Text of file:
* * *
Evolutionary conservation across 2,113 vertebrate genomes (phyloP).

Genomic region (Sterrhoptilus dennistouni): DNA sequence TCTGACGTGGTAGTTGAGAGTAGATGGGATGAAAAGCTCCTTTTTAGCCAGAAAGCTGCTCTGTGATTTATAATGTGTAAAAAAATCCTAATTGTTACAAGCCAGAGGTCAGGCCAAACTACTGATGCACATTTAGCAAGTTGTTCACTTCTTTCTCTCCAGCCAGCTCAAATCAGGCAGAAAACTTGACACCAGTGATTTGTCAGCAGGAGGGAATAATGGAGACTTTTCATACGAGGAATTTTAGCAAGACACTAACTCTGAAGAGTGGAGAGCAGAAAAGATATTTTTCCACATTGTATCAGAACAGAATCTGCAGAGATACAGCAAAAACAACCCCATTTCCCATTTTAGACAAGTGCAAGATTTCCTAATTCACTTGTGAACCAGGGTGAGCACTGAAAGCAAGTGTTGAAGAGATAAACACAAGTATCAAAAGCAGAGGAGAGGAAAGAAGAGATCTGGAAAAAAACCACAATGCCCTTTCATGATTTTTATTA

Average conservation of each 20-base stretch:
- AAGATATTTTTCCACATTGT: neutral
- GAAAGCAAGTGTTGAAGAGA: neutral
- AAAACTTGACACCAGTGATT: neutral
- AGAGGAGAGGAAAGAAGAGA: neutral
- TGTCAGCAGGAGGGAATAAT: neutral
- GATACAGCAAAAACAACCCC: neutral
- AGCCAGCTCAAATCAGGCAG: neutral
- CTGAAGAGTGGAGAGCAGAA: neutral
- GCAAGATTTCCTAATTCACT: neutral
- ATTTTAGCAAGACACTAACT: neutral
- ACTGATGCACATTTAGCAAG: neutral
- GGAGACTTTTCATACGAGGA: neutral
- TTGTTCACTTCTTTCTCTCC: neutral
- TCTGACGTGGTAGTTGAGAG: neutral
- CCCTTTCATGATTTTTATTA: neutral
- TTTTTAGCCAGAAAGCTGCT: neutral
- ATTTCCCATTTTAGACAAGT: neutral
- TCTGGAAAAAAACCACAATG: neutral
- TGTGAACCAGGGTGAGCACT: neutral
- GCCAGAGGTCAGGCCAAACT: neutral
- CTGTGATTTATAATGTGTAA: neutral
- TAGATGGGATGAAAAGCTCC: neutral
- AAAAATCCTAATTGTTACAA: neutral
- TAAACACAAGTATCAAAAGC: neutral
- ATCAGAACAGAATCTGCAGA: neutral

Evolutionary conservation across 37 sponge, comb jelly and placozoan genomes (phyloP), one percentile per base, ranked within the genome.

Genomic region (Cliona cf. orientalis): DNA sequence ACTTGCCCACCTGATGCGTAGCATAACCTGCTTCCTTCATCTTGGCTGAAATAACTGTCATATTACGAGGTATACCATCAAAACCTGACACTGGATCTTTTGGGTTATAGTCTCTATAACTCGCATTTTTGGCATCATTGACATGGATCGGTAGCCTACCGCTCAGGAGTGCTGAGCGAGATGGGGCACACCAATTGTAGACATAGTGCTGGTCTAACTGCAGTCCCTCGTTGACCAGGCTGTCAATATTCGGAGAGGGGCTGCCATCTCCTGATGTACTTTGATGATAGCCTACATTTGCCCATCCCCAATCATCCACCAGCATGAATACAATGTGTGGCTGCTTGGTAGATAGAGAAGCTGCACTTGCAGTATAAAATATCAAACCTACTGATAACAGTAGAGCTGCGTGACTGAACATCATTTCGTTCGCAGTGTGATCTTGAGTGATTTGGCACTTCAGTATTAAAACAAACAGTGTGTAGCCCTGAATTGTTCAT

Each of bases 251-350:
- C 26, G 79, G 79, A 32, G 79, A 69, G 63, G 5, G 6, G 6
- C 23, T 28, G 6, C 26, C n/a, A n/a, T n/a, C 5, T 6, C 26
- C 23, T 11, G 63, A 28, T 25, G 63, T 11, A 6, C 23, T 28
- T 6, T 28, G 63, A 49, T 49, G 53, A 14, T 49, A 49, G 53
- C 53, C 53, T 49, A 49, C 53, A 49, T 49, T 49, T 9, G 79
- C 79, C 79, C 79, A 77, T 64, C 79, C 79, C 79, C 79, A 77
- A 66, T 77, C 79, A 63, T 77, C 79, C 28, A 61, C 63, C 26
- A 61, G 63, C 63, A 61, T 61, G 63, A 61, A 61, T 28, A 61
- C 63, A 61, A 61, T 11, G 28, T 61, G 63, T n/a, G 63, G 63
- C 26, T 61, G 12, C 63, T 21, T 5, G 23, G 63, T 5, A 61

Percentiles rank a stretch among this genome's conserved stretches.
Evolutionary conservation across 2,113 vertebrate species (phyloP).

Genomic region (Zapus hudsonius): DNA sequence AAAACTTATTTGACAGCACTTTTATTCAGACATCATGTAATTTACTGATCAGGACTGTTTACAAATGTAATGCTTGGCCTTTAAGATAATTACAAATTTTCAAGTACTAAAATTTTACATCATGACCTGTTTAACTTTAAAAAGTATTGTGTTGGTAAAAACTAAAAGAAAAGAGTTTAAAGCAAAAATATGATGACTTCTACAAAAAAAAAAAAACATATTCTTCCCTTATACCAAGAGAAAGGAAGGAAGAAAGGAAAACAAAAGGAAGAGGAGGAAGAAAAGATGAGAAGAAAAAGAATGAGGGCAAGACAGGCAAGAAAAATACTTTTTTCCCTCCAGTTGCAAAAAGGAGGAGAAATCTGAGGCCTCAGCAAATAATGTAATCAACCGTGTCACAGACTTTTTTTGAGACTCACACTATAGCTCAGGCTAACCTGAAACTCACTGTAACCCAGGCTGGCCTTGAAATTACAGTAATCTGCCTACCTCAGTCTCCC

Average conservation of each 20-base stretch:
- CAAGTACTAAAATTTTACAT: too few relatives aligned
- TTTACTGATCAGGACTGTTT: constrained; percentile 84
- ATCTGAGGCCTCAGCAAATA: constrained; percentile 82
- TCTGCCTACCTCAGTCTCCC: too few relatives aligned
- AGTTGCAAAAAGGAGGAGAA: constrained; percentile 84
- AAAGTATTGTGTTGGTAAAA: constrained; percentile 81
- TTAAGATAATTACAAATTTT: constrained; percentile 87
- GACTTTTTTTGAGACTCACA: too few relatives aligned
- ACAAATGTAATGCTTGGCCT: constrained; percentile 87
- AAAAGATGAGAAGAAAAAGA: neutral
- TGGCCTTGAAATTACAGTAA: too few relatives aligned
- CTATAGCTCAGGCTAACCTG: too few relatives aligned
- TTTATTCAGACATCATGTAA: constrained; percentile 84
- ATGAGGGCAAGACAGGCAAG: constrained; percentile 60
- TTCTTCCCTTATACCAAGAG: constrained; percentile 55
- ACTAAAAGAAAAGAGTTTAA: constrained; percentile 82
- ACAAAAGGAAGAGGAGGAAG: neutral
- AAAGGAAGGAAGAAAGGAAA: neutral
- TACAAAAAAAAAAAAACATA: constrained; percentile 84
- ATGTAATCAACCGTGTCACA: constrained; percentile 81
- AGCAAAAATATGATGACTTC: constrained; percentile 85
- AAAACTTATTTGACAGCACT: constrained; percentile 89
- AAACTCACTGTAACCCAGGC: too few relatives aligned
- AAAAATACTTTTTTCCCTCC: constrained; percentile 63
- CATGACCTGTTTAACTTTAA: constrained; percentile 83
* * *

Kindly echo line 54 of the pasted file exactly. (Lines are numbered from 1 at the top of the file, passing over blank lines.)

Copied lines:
- ACAAATGTAATGCTTGGCCT: constrained; percentile 87